Analysis 72 (4):700-707 (2012)

Arnon Keren
University of Haifa
According to the evidential view of testimony (EVT), the epistemic value of testimony is its value as evidence. Richard Moran has argued that because testimony is deliberately produced with the intention of making audiences form a belief, its value as evidence for the attested proposition is diminished; as a result, EVT cannot explain why we regard testimony as such a significant source of knowledge. I argue that this argument against EVT fails, because there is no reason to think that the deliberate nature of testimony diminishes its value as evidence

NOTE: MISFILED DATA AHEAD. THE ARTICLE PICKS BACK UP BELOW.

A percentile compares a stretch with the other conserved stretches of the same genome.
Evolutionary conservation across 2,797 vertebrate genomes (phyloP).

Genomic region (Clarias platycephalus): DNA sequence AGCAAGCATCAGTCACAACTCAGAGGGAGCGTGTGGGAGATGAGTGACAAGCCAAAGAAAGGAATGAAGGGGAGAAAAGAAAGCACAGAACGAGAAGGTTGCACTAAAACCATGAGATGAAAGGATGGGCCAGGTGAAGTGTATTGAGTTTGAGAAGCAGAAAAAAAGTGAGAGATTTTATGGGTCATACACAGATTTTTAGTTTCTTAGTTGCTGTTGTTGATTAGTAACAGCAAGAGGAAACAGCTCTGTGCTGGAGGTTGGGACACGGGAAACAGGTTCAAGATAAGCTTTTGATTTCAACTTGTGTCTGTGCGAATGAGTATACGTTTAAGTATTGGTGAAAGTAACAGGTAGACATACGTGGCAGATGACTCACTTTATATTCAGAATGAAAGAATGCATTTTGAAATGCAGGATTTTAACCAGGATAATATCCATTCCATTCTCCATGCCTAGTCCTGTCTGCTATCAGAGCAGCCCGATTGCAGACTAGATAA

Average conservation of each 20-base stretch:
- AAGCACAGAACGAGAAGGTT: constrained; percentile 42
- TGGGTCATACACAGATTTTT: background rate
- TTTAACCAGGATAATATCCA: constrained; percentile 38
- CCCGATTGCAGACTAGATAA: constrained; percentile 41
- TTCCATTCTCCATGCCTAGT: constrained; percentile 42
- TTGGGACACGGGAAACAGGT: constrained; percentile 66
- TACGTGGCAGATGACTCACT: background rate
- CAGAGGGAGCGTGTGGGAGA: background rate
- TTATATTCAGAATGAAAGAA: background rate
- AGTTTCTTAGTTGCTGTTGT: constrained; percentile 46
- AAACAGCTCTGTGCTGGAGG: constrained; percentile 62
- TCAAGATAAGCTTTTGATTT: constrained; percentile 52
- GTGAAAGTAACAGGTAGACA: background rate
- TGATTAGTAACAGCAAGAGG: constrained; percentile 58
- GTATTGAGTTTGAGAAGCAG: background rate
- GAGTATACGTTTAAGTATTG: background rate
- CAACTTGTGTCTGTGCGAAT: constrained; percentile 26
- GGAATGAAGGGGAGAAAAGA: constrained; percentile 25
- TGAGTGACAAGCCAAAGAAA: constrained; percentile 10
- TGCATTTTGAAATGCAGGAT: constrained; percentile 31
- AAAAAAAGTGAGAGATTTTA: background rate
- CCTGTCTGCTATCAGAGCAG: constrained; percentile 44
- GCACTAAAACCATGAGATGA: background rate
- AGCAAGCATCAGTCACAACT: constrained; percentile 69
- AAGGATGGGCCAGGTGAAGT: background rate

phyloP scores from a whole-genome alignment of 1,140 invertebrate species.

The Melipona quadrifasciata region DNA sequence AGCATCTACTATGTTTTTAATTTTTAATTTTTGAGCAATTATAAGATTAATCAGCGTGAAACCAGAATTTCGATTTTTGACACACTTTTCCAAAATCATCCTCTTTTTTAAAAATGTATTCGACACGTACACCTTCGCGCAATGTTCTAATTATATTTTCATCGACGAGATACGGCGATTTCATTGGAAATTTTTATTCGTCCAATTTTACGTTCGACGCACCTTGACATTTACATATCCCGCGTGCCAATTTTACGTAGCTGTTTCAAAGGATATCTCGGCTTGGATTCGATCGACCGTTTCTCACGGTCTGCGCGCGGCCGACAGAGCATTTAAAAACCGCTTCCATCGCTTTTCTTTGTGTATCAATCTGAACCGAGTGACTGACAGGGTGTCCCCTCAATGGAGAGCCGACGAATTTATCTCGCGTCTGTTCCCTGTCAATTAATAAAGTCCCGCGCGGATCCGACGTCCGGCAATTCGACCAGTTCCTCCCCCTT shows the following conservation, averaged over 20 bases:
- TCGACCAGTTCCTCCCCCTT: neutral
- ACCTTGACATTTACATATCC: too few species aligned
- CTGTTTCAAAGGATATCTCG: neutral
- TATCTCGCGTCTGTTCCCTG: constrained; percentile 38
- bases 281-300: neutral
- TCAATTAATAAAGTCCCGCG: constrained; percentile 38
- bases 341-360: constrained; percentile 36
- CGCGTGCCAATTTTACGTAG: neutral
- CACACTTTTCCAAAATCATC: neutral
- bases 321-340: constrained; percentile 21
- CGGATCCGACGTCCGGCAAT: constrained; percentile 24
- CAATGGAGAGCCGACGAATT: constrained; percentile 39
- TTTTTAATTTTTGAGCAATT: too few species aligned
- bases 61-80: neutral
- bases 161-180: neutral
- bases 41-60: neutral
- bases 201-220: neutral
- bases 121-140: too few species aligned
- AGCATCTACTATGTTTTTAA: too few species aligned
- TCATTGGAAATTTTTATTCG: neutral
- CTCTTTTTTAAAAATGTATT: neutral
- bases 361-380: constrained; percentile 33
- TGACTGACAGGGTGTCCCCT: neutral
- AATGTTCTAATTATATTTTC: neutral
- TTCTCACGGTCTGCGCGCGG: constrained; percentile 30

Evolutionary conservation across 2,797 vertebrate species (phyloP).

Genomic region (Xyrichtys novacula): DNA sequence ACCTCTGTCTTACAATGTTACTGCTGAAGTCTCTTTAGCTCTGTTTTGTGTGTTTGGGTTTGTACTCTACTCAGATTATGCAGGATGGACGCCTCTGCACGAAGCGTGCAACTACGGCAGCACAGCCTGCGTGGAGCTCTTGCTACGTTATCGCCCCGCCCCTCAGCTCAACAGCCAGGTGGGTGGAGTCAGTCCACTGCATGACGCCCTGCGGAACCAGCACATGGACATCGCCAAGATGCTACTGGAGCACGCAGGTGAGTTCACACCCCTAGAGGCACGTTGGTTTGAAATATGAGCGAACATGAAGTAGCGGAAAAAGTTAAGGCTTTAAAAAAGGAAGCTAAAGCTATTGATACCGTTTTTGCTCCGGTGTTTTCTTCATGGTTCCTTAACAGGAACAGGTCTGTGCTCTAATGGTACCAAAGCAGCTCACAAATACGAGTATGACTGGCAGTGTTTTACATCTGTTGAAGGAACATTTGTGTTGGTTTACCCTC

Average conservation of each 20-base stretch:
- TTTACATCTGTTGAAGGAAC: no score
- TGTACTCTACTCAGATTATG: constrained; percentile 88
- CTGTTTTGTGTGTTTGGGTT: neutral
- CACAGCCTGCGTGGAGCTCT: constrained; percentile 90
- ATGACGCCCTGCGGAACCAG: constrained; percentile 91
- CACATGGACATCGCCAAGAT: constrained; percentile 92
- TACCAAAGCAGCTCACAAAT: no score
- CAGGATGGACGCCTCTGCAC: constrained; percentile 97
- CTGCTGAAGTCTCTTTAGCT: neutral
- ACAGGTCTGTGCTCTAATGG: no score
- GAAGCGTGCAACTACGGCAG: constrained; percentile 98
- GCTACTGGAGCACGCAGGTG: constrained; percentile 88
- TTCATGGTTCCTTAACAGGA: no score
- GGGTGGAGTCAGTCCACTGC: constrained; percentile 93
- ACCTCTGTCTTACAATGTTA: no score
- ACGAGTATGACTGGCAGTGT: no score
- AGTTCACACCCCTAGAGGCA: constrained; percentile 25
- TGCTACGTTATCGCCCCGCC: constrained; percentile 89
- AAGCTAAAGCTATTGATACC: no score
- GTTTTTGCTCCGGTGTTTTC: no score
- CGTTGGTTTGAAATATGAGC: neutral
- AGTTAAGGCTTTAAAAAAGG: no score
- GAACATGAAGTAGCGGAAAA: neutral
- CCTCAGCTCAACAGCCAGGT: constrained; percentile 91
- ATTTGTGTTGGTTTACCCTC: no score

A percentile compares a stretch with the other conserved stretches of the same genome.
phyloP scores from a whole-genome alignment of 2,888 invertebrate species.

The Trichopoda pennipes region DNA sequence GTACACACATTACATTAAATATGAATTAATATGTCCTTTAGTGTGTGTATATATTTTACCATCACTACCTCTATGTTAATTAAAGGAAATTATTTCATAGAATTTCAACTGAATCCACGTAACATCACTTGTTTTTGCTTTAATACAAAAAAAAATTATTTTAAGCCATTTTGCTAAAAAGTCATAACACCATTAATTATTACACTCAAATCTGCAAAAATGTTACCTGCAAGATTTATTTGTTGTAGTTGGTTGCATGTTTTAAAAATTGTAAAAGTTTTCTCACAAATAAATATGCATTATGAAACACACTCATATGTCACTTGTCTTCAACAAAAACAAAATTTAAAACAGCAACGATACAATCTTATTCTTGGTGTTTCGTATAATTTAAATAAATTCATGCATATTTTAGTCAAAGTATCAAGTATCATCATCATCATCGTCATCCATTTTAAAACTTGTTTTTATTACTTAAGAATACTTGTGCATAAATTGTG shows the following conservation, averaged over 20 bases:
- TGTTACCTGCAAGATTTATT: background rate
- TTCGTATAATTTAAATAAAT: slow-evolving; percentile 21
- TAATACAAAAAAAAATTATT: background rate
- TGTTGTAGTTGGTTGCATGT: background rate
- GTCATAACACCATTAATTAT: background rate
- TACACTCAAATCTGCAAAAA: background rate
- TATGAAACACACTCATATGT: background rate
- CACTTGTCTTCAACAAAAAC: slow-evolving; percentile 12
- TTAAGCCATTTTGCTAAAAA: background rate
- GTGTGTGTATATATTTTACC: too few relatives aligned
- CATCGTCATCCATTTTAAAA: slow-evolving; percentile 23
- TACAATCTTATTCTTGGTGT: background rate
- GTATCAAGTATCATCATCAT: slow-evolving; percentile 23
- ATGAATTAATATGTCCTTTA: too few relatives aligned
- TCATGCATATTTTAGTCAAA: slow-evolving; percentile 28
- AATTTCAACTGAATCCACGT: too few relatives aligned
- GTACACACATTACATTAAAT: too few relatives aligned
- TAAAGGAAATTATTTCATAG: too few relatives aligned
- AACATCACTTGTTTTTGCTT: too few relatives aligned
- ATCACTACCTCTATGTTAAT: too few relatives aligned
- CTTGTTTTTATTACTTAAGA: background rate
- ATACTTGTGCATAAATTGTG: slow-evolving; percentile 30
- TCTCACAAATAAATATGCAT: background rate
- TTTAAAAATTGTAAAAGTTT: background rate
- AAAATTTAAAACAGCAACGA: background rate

Keywords epistemology  testimony  assurance  Richard Moran  evidence
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DOI 10.1093/analys/ans106
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On Telling and Trusting.Paul Faulkner - 2007 - Mind 116 (464):875-902.

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Citations of this work BETA

Epistemological Problems of Testimony.Jonathan E. Adler - 2006 - Stanford Encyclopedia of Philosophy.
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Testimony, Evidence and Interpersonal Reasons.Nick Leonard - 2016 - Philosophical Studies 173 (9):2333-2352.

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